Should An IT Manger Be A “Secret Shopper” When Looking For A New Job?

by drjim on December 10, 2008

IT Leaders Need To Check Out Both Their Next Job And The Company That's Offering It

IT Leaders Need To Check Out Both Their Next Job And The Company That’s Offering It

So let’s pretend for a moment that you are NOT fabulously satisfied with your current job as an IT Leader. You’ve decided that global recession or not, you really, really need to find yourself a new IT job. How do you plan on going about doing this? There is nothing new that I can tell you about Monster.com or Dice.com, writing the perfect resume, or even how to leverage social networks like LinkedIn in order to get an offer. Instead, let’s talk about what you need to do AFTER you get the offer.

When you were just out of school, or when a job that you had suddenly went away, you probably went searching for the first job that would start providing you with a paycheck. However, times have changed. You now actually have a bit of a career going and, assuming that you currently have a job, you’d prefer to not muck it up.

What this means is that your search for you next IT Leader job needs to include a few additional steps that just might strike you as strange – but could very well save your career. Interested? Let’s see what you need to do next.

Once you have an offer from a company, STOP! Don’t accept it right off the bat. Tell the company that you need some time to consider their offer. Two days would be perfect, but you can even accomplish what you need to get done in a single day if you move quickly.

We all know that job descriptions are generally junk – originally created too long ago by someone who thought that they knew what they needed and then transformed into junk by caring members of the HR and legal teams so that nobody would be offended or even know what the job was about. This means that you need to make sure that you can get along with your potential new boss (hopefully you have already talked with him/her). Now you’ve got to find out if this COMPANY is the right company for you.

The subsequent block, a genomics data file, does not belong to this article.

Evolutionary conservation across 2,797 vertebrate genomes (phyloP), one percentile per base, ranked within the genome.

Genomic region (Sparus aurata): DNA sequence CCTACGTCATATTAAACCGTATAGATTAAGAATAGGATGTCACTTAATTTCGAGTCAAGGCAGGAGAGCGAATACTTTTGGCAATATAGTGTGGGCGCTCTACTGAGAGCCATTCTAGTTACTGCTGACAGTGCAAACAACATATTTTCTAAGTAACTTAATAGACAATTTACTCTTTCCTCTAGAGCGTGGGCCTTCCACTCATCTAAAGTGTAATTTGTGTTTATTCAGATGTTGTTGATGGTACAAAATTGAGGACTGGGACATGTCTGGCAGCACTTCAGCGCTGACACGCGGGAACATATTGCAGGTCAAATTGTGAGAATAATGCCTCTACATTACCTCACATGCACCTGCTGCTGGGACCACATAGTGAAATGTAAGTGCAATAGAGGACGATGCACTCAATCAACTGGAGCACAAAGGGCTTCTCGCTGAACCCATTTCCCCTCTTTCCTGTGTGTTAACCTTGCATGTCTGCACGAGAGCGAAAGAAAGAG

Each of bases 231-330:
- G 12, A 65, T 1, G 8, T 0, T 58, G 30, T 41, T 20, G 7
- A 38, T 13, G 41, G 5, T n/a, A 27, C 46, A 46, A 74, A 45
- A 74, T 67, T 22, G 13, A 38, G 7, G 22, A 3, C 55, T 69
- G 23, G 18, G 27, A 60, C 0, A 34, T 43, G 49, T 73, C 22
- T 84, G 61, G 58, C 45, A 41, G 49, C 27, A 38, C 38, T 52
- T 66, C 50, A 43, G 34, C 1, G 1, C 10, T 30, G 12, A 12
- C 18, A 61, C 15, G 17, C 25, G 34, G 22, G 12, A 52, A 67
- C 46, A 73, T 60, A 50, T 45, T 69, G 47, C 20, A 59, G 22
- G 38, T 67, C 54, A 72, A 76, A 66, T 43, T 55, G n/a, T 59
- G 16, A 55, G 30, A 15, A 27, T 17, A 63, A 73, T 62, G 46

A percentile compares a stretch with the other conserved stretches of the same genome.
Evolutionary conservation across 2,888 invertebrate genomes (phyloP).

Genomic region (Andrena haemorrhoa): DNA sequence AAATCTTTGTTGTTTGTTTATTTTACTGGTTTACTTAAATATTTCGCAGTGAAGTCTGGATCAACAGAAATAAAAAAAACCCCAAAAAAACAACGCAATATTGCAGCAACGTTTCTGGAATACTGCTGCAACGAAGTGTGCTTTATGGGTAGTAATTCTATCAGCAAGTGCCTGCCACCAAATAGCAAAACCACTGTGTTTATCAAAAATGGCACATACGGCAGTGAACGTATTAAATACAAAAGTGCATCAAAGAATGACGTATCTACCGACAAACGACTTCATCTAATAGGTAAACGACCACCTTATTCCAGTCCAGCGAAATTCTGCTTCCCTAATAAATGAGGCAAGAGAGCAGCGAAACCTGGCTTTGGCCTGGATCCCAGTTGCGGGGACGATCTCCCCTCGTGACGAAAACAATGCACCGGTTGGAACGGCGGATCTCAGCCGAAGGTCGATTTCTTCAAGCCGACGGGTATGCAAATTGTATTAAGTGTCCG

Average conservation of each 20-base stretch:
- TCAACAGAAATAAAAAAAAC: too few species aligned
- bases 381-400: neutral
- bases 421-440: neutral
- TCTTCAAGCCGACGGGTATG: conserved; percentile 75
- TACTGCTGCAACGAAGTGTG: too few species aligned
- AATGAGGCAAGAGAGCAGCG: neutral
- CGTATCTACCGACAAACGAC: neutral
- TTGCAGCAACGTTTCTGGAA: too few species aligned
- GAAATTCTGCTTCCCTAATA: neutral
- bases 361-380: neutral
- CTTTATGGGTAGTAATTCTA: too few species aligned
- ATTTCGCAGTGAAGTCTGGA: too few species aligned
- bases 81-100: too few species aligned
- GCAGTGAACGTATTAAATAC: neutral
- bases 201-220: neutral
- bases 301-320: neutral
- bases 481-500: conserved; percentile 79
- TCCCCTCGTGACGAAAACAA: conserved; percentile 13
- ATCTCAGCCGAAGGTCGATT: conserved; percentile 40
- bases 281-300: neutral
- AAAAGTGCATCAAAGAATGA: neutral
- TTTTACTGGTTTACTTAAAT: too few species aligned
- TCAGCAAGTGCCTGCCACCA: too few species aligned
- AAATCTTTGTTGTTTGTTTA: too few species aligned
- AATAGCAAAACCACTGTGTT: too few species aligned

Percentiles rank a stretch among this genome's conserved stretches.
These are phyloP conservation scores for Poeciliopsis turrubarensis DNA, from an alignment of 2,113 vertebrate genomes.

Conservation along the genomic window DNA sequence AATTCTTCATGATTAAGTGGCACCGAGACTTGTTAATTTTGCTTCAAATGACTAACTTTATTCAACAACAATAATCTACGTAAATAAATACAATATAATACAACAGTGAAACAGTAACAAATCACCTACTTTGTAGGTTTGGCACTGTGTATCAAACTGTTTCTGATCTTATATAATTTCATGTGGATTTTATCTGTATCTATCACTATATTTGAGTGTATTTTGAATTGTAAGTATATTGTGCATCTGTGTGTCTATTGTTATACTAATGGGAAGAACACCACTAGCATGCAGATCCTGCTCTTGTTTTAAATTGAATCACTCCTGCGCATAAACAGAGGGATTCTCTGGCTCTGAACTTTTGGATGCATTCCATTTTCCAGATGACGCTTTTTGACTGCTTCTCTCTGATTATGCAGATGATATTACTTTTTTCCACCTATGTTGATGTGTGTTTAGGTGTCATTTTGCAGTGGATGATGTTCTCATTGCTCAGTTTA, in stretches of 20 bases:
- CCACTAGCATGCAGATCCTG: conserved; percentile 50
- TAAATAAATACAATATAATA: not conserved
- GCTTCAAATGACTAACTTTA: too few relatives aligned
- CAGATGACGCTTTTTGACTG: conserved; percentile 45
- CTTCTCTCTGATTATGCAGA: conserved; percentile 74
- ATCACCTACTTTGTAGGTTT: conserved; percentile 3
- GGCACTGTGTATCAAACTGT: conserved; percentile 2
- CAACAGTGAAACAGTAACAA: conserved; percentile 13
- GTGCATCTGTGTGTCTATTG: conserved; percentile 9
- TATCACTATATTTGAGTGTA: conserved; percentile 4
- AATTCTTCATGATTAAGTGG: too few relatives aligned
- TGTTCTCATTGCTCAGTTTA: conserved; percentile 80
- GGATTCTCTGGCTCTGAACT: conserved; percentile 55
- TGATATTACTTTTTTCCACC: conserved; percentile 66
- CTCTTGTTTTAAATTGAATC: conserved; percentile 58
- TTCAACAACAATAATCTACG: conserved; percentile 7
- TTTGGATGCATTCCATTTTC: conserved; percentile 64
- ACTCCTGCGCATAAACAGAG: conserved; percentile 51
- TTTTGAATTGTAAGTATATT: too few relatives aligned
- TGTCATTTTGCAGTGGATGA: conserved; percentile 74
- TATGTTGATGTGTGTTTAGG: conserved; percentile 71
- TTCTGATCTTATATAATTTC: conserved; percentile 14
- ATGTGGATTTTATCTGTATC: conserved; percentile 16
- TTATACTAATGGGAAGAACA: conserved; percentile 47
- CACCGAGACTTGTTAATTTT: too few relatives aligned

In a nutshell, if the company makes a lousy product / service and all of their customers are ticked off at them, then this is probably not the best place for you to take your career to. This is the new angle that you need to add to your job search: not just checking out the new job, but also checking out the company that you are considering joining.

How do you do this for an IT job? If the company that you are thinking about joining has retail stores or distributors that carry their products, then this part is easy – it’s time to go shopping. If you were considering joining Bose’s IT department, then you’d want to visit your local Best Buy and check out their home theater section.

Even more important than confirming that Bose products are still available (proof that they aren’t going out of business), would be what you learned by talking to the sales associates. What do they think about Bose products? Do people return them? Are they selling well? Although these are not IT questions, they are critical to making sure that you are joining a growing thriving company instead of a stalling, shrinking one.

If the company that you are thinking about joining does not have their products in retail stores, then you’re going to have to be a bit more creative. Almost all firms have some sort of help / support line. Play the role of a customer and give it a call – how do they treat you? Do some on-line searching for reviews of the company and their products. Look for legal actions against the company – discrimination lawsuits are never a good thing.

At this stage in your IT career, you need to adopt a bigger view of the world when you go looking for your next job. It’s no longer just about the job, but now it’s also about the company that you might be working for…

Did you take the time to check out the company that you are currently working for? How did you go about checking them out? Was the information that you found accurate? Leave me a comment and let me know what you are thinking.

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